Super Duper Soap Nuts!

I have been on a quest for the last few months to find a simple, natural, and effective laundry detergent that isn’t full of chemicals that either end up in my clothes or in the water supply.

To say that this journey has been an arduous one is an understatement. The sheer volume of products – even the ‘natural’ ones – is daunting.

So I opted to make my own detergent thinking a simple recipe could be found on the internet and voila! my clothes would be fresh, clean and chemical-free.

I was disappointed that after a few rounds of trials that didn’t go so well, I had to resort to using the most natural pre-made detergent at the store until my search would uncover the perfect formula.

I suppose I could have walked around in funky clothes, but that just isn’t nice to myself or others – especially in the hot weather!

I am ecstatic to report that yesterday while I was perusing Twitter a potentially amazing laundry detergent secret was revealed!

A video made by Hip Mountain Mama talked about using Soap Nuts:

Soap Nuts?! What the heck are those?

Turns out, soap nuts are a dried fruit that are organically grown in the Himalayas. The outer shell contains saponin, a natural surfactant (it forms soap-like, foam when combined with water) and has been used as a cleaner for centuries.

Even better, soaps nuts are:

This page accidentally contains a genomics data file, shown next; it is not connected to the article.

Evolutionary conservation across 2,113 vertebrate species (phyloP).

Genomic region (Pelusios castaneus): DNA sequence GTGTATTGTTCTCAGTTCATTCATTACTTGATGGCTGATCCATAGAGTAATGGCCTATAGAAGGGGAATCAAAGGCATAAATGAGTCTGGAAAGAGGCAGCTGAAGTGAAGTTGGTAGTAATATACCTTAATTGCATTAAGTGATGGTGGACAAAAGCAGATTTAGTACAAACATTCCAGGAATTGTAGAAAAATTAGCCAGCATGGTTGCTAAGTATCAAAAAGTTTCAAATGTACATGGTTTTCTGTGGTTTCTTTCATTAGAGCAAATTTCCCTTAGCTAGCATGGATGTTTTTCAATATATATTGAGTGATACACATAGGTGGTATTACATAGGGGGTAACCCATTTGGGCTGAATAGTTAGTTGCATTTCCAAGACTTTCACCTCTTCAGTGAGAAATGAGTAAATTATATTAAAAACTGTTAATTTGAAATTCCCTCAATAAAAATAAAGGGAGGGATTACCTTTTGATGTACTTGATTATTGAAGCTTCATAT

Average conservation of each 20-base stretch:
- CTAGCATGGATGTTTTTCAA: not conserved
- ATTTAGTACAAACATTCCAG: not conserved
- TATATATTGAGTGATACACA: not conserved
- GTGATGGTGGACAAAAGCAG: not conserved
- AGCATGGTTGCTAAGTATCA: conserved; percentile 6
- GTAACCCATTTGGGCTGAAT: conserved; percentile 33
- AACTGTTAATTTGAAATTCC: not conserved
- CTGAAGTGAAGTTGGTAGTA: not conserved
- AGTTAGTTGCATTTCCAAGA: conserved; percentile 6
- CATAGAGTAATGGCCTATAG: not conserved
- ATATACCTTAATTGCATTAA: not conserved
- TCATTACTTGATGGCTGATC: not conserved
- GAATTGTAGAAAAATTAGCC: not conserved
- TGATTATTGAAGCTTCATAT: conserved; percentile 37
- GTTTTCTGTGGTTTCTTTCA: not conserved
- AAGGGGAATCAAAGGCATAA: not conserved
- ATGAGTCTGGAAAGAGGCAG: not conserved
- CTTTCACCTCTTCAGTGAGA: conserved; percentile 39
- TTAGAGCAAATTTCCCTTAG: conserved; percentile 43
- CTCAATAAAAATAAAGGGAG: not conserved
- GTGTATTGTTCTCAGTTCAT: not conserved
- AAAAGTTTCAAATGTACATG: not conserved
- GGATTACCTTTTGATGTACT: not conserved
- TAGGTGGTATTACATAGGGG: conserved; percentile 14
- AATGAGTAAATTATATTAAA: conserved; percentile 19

• Non-allergenic
  • Antimicrobial
  • Anti-inflammatory
  • Harvested in a sustainable way

Multiple studies show they are comparable, if not better than traditional detergents, with regard to their cleaning ability.

So, as soon as I can get my hands on some, I am going to give them a try!

Have you used soap nuts before? I would love to hear your tips and comments here, Facebook or on Twitter.

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16 Responses to Super Duper Soap Nuts!

  1. Fred says:

    Great post today. Absolutely amazed that such a natural product does exist and will look into finding some to see how they work. I wonder how soap nuts handle greasy stains or mud.

    What I was really glad to see on the video was the use of the wool balls for the dryer. Have been using those store-bought dryer sheets or liquid softeners for years and this is a friendly alternative. Are they hard to find? Craft stores? I could always buy some sheep and shear my own……uh,….maybe not. But then again, I could make more and sell them on-line. There’s an idea worth looking into! And the sheep could cut my grass for me.

    Glad I signed up. Keep em’ coming.

    Fred

    • I have been using soap nuts exclusively for over 2 years now. They clean as good as Tide. Some stains require prespotting and for the whitest white you need bleach or hydrogen peroxide just like Tide, but with soap nuts you never need fabric softeners or drier sheets as soap nuts leave your clothes feeling soft, fluffy and fresh smelling. And no toxic chemicals or carcinogens. I have found the source for the highest quality and the lowest price by far. http://www.greenvirginproducts.com

      • I love soap nuts – Thank you for the comments and information. I am happy to hear that they leave your clothes soft, fluffy and fresh smelling – since I hate to use dryer sheets or fabric softener (gross!). I’ll check out the link you forwarded too. Have a great day!

  2. arimoore says:

    We use soap nuts. They’re easy to use and they work really well!

    • arimoore – thank you for your comment. I am so glad to hear that they are easy use and work well. Do you use them exclusively for laundry or have you tried making the liquid version to use as a cleaner around the house?

      • arimoore says: